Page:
Optus owns and maintains the largest fleet of satellites across Australia, but at the same time the number-two telco can't rival its larger competitor Telstra for mobile network coverage in rural and remote parts of Australia. It makes sense, then, for Optus to boost its coverage in black spots using a series of small cells -- lower-powered portable radio nodes that are much easier to install than a full mobile tower -- that connect to its satellite network. And that's exactly what the company is doing.
Announced today, Optus will install small cell stations at 12 "remote yet popular" locations around the Northern Territory that don't already have Optus mobile network coverage -- including roudhouses and "popular check-in locations" around the Katherine and Uluru along the Sturt Highway. The small cells will also be installed at some locations that don't have any mobile coverage at all, including remote Curtin Springs cattle station.
That "check-in" comment, though, is less about Facebook and Foursquare than it is Mainfreight and Linfox. For travelling truckies and remote workers, being separated from their home offices makes it more difficult to keep track of their location and status, and residents of the area need phone service even more than tourists that are just passing through. “This initiative is about delivering a choice in mobile services for workers and residents in and around these key locations, and enabling a ‘check-in’ capability for passing traffic such as travelling workers, truckies and tourists," Optus Networks' managing director Dennis Wong said in the announcement.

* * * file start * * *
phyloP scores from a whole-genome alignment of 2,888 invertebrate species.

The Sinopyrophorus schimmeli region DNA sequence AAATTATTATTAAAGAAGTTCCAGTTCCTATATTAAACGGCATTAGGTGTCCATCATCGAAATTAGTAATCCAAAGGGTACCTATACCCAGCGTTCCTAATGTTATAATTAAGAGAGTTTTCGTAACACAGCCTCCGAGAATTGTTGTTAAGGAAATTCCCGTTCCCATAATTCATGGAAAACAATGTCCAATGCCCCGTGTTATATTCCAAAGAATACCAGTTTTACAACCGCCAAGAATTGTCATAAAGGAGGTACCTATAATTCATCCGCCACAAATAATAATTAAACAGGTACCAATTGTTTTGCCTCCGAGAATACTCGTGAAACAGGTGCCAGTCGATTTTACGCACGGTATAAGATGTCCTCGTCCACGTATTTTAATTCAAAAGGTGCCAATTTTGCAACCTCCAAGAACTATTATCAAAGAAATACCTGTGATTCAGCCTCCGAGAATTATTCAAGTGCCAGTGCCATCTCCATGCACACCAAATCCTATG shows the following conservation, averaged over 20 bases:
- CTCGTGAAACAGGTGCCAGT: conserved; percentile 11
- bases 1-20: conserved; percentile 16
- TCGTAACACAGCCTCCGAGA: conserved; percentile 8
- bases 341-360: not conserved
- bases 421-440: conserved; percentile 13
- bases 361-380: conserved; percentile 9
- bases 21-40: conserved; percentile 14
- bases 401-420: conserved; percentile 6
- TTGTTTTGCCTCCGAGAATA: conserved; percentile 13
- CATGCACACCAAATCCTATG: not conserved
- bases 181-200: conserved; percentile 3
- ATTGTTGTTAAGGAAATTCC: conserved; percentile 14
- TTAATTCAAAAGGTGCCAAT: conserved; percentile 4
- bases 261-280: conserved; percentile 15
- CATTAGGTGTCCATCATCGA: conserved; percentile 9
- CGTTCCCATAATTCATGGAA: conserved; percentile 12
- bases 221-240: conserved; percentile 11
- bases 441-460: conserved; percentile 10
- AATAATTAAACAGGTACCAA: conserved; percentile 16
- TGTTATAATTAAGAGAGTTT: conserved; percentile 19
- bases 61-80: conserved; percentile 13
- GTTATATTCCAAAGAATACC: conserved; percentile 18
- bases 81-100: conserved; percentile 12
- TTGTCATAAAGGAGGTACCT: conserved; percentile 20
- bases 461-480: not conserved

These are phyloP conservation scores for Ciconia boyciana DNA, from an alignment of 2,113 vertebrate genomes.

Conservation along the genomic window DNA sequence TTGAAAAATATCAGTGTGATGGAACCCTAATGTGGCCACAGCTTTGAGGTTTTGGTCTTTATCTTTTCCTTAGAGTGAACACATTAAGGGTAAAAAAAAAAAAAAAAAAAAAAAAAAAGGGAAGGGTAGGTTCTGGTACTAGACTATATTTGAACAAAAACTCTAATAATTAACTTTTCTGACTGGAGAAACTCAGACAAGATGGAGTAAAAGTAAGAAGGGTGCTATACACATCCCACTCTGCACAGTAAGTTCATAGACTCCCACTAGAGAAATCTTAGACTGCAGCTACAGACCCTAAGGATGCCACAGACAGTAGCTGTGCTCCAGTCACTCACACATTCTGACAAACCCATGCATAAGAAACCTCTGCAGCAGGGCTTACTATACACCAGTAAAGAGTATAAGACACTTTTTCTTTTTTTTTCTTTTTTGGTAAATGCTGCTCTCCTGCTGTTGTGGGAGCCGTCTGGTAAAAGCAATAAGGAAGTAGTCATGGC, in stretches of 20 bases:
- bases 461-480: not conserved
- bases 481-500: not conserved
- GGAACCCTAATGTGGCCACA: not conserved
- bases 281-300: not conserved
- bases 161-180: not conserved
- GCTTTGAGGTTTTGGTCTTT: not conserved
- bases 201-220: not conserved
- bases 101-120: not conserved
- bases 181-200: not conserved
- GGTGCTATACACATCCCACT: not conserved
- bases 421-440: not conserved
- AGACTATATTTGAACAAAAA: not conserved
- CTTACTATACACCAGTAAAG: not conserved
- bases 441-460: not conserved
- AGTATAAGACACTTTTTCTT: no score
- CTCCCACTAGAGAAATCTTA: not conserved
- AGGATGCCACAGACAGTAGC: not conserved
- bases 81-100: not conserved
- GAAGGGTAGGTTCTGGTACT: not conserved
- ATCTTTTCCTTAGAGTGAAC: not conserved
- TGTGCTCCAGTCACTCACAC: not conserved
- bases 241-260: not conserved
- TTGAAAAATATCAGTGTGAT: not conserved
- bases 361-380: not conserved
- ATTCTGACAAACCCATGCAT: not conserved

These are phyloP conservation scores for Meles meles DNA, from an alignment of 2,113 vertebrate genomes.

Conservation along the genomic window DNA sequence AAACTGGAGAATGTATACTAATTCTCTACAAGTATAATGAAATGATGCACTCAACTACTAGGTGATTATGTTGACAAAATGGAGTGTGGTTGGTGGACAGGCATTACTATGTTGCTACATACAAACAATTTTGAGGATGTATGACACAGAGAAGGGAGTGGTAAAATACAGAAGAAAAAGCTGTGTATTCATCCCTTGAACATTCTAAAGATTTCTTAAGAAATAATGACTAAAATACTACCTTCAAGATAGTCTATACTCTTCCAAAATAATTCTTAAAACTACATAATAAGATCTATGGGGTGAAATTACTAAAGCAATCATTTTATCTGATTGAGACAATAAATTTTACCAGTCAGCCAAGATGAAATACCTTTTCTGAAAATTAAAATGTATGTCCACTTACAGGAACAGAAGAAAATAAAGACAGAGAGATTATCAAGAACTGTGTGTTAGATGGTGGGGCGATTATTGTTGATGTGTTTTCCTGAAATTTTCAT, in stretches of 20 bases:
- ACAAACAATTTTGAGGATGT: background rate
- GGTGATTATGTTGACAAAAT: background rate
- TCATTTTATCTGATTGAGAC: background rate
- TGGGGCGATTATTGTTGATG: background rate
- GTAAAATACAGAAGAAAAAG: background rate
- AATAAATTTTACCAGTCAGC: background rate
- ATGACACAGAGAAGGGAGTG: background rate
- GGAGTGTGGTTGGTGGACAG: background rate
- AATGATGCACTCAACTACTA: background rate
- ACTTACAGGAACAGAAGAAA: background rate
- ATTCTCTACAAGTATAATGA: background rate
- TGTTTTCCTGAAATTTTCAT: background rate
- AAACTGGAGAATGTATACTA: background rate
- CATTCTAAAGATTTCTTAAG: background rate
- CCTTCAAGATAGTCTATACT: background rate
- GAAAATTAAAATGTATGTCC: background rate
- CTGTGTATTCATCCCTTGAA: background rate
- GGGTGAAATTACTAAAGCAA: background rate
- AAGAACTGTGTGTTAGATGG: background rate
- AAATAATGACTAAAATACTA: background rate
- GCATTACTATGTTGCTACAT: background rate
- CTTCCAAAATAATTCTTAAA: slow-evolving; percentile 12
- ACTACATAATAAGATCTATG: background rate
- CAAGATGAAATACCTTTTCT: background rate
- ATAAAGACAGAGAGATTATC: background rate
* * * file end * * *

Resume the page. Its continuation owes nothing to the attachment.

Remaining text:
Small cells are regularly used in built-up areas where additional capacity on top of already-crowded mobile networks is needed, but their use outside of these areas is limited; Telstra deployed cell-on-wheels -- or COWS -- stations to Splendour in the Grass in 2014 and is deploying 200 small cells as part of the 2015 Mobile Black Spot Programme Optus is the only telco that has holdings in fixed-line, mobile and satellite networks, so it's uniquely positioned to be able to throw satellite-connected small cells into the middle of the outback. [Optus]